There’s a little town in West Virginia that has become a haven for digital refugees, a population displaced by the crush of data delivered through our connected devices. And it is the unlikely hero of Werner Herzog’s latest film LO AND BEHOLD: REVERIES OF A CONNECTED WORLD.
Screened at the Vermont International Film Festival in October, LO AND BEHOLD was served up as a tasty discussion piece to a packed house of Burlington’s tech enthusiasts at the Main Street Landing Film House. The 10-part film captures a comical, askew survey of the Internet as it has come to be known, as it is described through the experiences of its pioneers and users, skeptics and victims.
The screening was organized by BTV Ignite, the city’s effort to join marketing and entrepreneurial efforts with other “gig” cities (those boasting a gigabit or more fiber optic network) and half a dozen partners including Burlington Telecom.
Back to Green Bank, that little town in West Virginia. What’s interesting is that this bucolic radio free zone is given the closing shot, featuring a Vermont-style folk jam intended to celebrate the good ol’ human values of hanging together. Green Bank’s existence however depends on the presence of the Robert C. Byrd Green Bank Telescope, the world’s largest of its kind, pointed ever heaven-ward in search of extra-terrestrial life.
To probe the depths of space, the telescope requires zero microwave interference. In other words, to look for communication from far, far away it must ban all local cell calls. And wifi. And spark plugs.
Herzog is empathetic to his subjects, who range from hacker legend Danny Hillis to zillionaire Elon Musk. Sprinkled throughout are moments eerie and comical – a cultish family victimized by callous and relentless online sharing; a duo of physicists asked to contemplate whether a powerful enough connected computer could dream of itself; a giddy Carnegie Mellon roboticist who sheepishly confides love for his creation.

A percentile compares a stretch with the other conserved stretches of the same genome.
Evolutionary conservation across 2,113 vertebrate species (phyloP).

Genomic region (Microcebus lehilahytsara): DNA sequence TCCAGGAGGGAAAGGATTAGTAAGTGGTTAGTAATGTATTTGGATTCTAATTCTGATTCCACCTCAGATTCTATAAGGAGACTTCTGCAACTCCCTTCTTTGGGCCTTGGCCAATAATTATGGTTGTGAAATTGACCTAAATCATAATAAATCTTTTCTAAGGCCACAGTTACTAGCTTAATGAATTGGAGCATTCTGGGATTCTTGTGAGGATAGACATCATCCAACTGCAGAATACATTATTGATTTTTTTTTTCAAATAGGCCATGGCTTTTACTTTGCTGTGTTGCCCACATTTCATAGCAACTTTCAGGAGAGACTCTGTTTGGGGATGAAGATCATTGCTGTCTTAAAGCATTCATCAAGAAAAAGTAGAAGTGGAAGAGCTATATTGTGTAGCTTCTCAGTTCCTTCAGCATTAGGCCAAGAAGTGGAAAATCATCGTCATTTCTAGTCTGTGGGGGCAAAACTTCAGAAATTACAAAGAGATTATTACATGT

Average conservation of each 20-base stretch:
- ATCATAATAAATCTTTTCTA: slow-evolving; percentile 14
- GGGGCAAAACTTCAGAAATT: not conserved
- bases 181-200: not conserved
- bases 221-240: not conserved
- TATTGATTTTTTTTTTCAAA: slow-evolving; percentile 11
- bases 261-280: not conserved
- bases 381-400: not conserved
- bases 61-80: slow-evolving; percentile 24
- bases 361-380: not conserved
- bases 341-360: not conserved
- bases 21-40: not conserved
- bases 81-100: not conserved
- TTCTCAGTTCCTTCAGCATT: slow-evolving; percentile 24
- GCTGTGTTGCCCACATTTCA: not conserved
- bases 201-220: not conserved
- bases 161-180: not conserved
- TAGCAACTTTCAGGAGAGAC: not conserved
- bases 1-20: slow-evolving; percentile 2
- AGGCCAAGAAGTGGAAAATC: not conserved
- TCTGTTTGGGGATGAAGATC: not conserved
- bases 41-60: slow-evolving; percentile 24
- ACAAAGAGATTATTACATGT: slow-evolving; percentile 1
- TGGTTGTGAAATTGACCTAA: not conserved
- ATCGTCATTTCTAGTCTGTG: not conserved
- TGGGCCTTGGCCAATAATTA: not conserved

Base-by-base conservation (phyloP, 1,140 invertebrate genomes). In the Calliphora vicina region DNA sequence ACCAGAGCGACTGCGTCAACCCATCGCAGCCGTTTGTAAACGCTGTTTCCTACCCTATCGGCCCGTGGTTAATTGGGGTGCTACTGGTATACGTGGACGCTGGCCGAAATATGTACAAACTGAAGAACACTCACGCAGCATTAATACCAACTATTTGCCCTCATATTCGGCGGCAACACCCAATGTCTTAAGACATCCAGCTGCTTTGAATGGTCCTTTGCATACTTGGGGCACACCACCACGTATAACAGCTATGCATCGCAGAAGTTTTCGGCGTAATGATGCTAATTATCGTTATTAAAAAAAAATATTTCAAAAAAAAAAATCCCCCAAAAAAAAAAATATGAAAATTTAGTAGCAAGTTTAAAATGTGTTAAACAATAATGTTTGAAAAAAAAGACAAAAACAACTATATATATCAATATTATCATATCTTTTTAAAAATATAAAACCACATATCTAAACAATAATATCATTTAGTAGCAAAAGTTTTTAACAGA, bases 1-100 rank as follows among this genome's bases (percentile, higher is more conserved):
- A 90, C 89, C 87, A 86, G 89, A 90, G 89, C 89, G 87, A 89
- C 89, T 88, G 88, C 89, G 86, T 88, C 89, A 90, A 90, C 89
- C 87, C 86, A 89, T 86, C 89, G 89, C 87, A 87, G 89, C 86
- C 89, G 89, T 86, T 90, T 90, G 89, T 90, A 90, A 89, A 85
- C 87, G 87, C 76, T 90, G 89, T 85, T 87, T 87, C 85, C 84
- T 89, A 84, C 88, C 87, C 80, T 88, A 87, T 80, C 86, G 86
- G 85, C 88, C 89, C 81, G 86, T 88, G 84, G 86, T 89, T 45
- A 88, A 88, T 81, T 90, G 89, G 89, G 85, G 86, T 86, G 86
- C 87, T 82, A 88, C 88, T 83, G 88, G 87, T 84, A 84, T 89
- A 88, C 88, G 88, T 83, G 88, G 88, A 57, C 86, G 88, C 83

All of the investigations in LO AND BEHOLD ultimately come back to us: who are we and why are we here?
The VTIFF evening concluded with a panel discussion led by Vermont Tech computer science prof Craig Damon. About a third of the packed screening stayed and sustained a conversation that spanned social media in our lives to artificial intelligence, the role of algorithms and a “right to an explanation” to security in the age of connected devices.
One message was clear from the evening: Vermonters love our banjo-picking folk jam as much as the next West Virginia town AND we’re keen to engage our connected future.
As more and more creative enterprises call the Green Mountains home, the Vermont Media Alliance invites feedback: what are the ways we can advance a tech-savvy agenda while preserving those gifts that make Vermont a great state to create? Talk back to us at firstname.lastname@example.org